After being affected by the pandemic, Latin America is showing signs of a gradual recovery, according to a release today from Alacero. The steelmaking industry in the region reflects this trend, restarting furnaces and expanding steelmaking operations. Until now, in some countries, the recovery has been V-shaped, even though it is still far from returning to the levels prior to the COVID-19 outbreak, Alacero said.
In this scenario, the numbers related to raw steel production in August maintained a positive trend, reaching a total of 4.807 million metric tons, which represents an increase of 7.9 percent when compared to the previous month (July 2020).
Despite the production increase reported in August, driven by Brazil, Mexico and Argentina, the overall result was 2.4 percent below that of August 2019. As for rolled products, the production of long steel products grew 9.5 percent that month, and flat steel products 15.9 percent. However, the production of seamless tubes is still in a slump. Even with production 17.9 percent higher than the previous month, it was still 63 percent lower than in August last year.
Latin American steel consumption grew 2.9 percent in July when compared to the previous month, mainly due to the performance of Argentina, Colombia, Mexico and Brazil, the latter reporting its best month this year. However, consumption fell 19.7 percent compared to July 2019 and dropped 15.4 percent between January and July compared to the previous year.
The smaller flow of imports has contributed to an improved trade balance, showing the lowest deficit since October 2011. “To keep up to date with the increase in demand, the industry is making a comeback with a larger production, restarting blast furnaces and increasing steel production” said Francisco Leal, Alacero’s general-director in a statement.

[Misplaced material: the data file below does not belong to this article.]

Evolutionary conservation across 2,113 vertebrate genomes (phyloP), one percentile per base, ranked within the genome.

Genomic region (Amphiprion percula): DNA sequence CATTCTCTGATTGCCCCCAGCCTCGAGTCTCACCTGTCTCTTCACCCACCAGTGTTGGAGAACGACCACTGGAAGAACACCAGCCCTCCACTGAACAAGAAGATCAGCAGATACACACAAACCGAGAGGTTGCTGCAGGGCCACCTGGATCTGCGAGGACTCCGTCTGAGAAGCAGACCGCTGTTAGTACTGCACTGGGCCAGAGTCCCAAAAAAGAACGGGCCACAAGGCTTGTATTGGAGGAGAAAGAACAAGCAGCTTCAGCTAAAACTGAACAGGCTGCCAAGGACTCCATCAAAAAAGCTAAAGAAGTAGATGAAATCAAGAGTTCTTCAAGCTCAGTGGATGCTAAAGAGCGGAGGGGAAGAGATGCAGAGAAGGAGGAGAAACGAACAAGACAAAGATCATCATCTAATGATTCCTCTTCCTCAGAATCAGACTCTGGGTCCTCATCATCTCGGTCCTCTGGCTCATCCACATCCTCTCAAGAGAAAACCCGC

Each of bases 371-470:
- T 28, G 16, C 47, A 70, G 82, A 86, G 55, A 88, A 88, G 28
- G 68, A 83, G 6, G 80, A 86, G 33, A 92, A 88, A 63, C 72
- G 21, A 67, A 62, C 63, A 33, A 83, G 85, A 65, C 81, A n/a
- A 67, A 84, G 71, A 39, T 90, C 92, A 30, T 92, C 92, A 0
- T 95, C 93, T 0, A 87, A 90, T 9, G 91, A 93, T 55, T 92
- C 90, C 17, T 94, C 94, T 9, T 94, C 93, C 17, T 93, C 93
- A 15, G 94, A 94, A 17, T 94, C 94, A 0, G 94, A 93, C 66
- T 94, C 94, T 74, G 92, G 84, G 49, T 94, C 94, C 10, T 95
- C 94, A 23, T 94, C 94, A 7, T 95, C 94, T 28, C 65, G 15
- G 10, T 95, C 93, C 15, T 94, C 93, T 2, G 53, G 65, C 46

With the US government’s implementation of a more restrictive policy because of the commercial tensions with China, and the higher costs of production, the fragmentation process of the global value chains has been accelerated due to reshoring, Alacero said. In view of this scenario, the association said it reaffirms that it is the current mission of the governments to promote their competitiveness, institutions, and infrastructure to attract investments at such a critical moment, when opportunities are opening up for Latin American countries.
In this context, Mexico is a logical option of nearshoring due to its proximity to the US market, and the existence of the T-MEC with the US and Canada. Colombia could also benefit from its favorable time zone and the prospect of a medium range economic improvement, which could also occur with other countries in the region, Alacero said.
To take advantage of the region’s benefits and development opportunities it is necessary for the governments to stimulate the interest of domestic and foreign investors through strategies of promotion, incentives, economic stability and respect for the rule of law, Alacero concluded.